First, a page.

Strike wave rolls through Egypt
Published May 21, 2007 9:23 PM
A wave of labor strikes is rolling through Egypt, both in the Nile Delta, where
Egypt’s large textile factories are located, and in Cairo, its major city
and capital, where transportation and metro workers have struck. The most
common demand is for higher pay and payment of bonuses and profit sharing, an
important part of an Egyptian worker’s income.
There were 56 strikes recorded in April and 15 in the first week of May,
according to Joel Beinin and Hossam el-Hamalawy in the online edition of the
Middle East Report. Egypt has a population of 80 million, of whom 22 million are workers.
The General Federation of Trade Unions (also known as the Egyptian Federation
of Trade Unions) was set up in 1956. All government workers were required to
join the union. The GFTU up to now has never called a strike and there has
never been a legal strike in Egypt.
In the current strike wave, in areas where local federations of the GFTU are
supporting the workers’ struggles, workers have been able to win
relatively easily. The workers have held sit-ins, hunger strikes and mass
meetings but not picket lines, which might be broken up by the cops.
Where the GFTU local federations have supported the government, which has
generally been the case, workers have had much more difficulty. The
workers’ committees are forced to organize not only against their
bosses—often banks and foreign companies that have bought privatized
companies—but also against the official union. Still the workers have won
To support and organize themselves, workers set up centers, which they legally
organized as companies to get around the government’s labor laws and
registration requirements. The most prominent of these centers is the Center
for Trade Union and Workers’ Services (CTUWS), whose general director is
Kamal Abbas. The CTUWS grew out of two very militant strikes at the Egyptian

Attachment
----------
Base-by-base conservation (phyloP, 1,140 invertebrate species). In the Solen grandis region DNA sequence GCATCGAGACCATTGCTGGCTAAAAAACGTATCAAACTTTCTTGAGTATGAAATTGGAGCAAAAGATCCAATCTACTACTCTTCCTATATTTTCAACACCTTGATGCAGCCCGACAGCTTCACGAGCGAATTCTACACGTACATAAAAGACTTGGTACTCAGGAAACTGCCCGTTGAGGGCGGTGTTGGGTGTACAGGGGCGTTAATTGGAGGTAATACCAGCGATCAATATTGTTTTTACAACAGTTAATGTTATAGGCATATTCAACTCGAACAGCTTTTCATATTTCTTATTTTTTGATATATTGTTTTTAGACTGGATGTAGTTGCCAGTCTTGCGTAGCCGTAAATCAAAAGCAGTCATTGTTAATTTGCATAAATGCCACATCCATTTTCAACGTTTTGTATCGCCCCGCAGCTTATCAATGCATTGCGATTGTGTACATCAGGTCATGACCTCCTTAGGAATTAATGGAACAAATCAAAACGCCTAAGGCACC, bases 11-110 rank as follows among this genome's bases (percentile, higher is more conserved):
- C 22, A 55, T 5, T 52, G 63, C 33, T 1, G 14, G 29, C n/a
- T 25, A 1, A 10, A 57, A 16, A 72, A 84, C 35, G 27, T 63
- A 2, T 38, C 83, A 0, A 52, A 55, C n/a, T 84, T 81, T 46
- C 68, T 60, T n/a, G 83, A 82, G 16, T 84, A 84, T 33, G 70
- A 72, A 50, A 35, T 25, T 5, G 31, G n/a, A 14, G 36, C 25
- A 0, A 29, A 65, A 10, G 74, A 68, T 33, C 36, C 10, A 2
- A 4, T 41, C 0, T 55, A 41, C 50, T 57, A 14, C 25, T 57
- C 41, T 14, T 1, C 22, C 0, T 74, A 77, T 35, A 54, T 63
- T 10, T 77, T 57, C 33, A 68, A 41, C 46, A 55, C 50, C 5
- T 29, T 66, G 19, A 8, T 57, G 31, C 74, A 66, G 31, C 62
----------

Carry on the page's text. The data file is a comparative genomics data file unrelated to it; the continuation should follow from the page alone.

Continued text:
Iron and Steel Company in 1989 in which Abbas played a leading role. The
government shut the CTUWS down the last week of this April.
An unusual aspect of the workers’ struggles in Egypt is the support they
have gotten from some of the Muslim Brotherhood, an Islamist group with deep
roots in Egypt. The Brotherhood is a major opponent of Egyptian President
Mubarak and also contains many very well-off businessmen.
In February, one of the Muslim Brotherhood members of parliament, Abd al-Aziz
al-Husayni, announced his backing for the walkout of the Misr Spinning and
Weaving workers in Kafr al-Dawwar, south of Alexandria. His parliamentary
colleague, Sabir Abu al-Futouh, from Alexandria, followed up by issuing several
statements supporting another strike. Husayni and Futouh are both from the Nile
Delta, where the Muslim Brotherhood has more members who are not affluent.
Marxist groups have also organized support for the striking workers. Both the
Marxists and the Muslim Brotherhood face severe repression from the Mubarak
Egypt is one of the major recipients of U.S. military and economic aid.
But this has not kept its workers, when lashed by globalization, privatization
and increasing poverty, from taking on the bosses and the state apparatus
designed to keep their struggles under control.
Articles copyright 1995-2012 Workers World.
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